Message #1811

From: schuma <>
Subject: Re: God’s Number for n^3 cubes.
Date: Fri, 01 Jul 2011 20:31:09 -0000

Hi Roice,

Here’s my calculation based on your suggestion:

(1) The number of k-color pieces on a 3^n is 2^k*(n choose k). [footnote 1] In terms of the number, (2/3*n)-color pieces are dominating. [footnote 2]

(2) I think your proposal of using 2^k moves to solve a k-color piece is good, because it basically means one can use a nested commutator with k layers to

construct a pure 3-cycle for a kC piece. This coincide with my intuition. I wonder if the MC7D solvers have more insights. Andrey and Charlie, how do you

guys solve the 7D pieces?

(3) Let’s assume we solve one piece at a time, with no parallelization. Actually, if one can do parallelization, but cannot achieve an exponential gain

(solve a^n pieces at the same time for some constant a), it still cannot affect the big picture.

Combine all these points, an estimate of the move count for solving a 3^n is about:

summation_{k=0…n} 2^k * 2^k * (n choose k) = 5^n

In this summation, there’s actually a dominating term: k = 0.8n [footnote 3]. Solving the (0.8n)C pieces takes the most moves, which is about 5^n divided by

a polynomial of n, which is essentially 5^n (note that I only care about the base of the exponential function). This estimate is tighter than a quick upper

bound of 6^n, which can be obtained by noticing there are no more than 3^n pieces, each can be solved by no more than 2^n moves.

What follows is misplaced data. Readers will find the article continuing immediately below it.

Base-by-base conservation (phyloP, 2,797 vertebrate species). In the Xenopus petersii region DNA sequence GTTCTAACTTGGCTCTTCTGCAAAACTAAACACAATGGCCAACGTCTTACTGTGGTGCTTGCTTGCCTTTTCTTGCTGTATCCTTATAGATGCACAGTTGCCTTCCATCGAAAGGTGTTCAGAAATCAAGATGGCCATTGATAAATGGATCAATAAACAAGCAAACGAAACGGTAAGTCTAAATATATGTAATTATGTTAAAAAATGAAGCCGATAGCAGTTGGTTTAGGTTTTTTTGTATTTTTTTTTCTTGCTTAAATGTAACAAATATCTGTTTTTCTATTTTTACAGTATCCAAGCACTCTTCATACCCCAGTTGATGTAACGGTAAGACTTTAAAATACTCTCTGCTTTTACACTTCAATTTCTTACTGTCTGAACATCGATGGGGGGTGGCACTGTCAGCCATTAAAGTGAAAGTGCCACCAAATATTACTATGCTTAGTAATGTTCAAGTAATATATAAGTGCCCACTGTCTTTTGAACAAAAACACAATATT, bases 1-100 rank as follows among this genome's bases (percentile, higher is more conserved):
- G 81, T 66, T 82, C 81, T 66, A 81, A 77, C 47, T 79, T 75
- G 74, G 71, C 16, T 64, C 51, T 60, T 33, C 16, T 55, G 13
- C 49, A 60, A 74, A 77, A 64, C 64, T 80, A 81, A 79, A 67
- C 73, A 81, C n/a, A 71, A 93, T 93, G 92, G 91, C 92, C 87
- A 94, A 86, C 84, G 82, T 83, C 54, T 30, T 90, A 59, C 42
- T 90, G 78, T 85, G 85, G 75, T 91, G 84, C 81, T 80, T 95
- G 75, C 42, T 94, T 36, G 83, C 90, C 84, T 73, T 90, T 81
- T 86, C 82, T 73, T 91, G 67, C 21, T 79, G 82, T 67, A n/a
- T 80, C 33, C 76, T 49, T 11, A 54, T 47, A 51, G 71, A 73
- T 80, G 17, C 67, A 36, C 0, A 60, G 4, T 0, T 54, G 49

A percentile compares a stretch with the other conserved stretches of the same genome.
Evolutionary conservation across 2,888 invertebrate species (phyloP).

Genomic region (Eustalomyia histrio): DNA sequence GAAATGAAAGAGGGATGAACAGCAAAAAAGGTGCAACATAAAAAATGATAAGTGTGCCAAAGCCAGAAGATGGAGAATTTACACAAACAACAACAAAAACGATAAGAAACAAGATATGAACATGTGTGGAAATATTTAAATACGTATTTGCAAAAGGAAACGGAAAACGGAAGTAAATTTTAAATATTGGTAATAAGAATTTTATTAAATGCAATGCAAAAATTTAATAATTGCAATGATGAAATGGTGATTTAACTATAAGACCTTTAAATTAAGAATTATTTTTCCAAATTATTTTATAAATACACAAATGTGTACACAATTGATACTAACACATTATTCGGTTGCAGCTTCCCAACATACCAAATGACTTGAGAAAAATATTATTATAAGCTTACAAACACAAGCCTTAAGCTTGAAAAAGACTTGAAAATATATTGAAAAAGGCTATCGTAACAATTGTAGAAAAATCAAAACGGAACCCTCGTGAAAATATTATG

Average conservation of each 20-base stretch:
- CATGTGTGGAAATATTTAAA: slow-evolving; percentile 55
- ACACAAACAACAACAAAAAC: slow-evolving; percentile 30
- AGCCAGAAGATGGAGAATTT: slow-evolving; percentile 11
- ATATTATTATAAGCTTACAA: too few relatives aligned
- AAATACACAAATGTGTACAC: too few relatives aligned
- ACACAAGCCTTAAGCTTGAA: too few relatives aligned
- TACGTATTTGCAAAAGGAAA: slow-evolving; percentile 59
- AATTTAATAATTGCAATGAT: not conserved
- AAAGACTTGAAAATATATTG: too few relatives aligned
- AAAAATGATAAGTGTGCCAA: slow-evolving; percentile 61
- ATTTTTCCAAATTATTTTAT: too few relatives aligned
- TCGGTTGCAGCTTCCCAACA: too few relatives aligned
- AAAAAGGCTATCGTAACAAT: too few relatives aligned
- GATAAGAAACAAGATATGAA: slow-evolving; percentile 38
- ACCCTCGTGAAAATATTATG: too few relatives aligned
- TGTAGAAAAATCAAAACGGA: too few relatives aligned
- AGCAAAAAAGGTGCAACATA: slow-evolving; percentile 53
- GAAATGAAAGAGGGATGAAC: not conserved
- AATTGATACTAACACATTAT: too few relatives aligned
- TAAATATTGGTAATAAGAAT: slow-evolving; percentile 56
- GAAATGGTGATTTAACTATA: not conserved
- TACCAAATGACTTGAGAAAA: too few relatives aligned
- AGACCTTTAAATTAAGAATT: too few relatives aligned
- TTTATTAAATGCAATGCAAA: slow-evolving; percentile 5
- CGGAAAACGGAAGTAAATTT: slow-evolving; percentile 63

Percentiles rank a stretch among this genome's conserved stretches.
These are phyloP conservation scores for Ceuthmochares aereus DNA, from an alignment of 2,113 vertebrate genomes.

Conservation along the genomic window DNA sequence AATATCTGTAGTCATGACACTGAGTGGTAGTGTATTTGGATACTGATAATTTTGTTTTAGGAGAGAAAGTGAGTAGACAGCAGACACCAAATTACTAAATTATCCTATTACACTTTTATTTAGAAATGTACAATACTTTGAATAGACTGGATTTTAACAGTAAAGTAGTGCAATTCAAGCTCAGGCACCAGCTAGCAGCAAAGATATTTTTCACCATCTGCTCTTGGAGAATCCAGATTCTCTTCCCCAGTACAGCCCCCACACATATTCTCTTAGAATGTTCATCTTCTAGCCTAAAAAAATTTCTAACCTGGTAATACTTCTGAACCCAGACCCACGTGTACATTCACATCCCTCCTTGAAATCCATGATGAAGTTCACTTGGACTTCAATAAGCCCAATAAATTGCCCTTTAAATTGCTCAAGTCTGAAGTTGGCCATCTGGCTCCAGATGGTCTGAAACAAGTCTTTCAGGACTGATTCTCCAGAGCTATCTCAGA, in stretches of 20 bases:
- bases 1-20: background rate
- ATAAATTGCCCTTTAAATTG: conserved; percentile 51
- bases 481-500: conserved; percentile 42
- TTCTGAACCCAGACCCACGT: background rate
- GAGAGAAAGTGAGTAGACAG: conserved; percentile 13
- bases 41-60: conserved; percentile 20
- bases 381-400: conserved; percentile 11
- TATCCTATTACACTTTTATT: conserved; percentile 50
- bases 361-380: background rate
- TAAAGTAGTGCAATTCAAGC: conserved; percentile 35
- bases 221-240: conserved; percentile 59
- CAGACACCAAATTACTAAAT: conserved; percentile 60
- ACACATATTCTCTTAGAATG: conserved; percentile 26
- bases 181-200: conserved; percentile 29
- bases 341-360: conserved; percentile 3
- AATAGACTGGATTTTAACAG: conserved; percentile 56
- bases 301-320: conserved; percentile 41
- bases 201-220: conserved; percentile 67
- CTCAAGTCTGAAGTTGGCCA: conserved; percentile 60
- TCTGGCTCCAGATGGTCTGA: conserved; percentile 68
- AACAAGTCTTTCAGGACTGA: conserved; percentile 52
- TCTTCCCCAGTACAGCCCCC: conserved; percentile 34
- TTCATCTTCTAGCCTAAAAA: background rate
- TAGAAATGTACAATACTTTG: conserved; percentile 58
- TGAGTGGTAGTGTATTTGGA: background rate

My conjecture is that one cannot improve the base of the exponential function, e.g., reduce 5^n to 4.9^n. A rigorous statement would be:

Conjecture: For any epsilon>0, there exists N>0, so that for all n>N, the god’s number of 3^n is between (5-epsilon)^n and (5+epsilon)^n.


[1]: ref: <>. Note that the m-dimensional boundary has (n-m) colors.
[2]: Use the same method as in [3].
[3]: Why k=0.8n dominates the number of moves:
Take the estimate (n choose k) is approximately 2^(n* h(k/n)), where h() is the binary entropy function

<>. The summation becomes:

summation_{k=0…n} 2^(n* (2k/n + h(k/n)) )

When n is large, what’s important is the exponent. There’s a dominating term in the summation, that is exponentially greater than all other terms. Since the

function (2k/n + h(k/n) reaches it’s maximum log5/log2 at k/n = 0.8, the (0.8n)-color pieces take most of the moves. The single term of k=0.8n

One can use the same technique to see why (2/3*n) pieces dominate the number of pieces.

— In, Roice Nelson <roice3@…> wrote:
> Small typo correction in the second to last bullet about parallelizing… I
> meant to write *O(3^n)* pieces will move during a twist. I seem to have
> trouble with accidentally reversing this notation some times :S
> Roice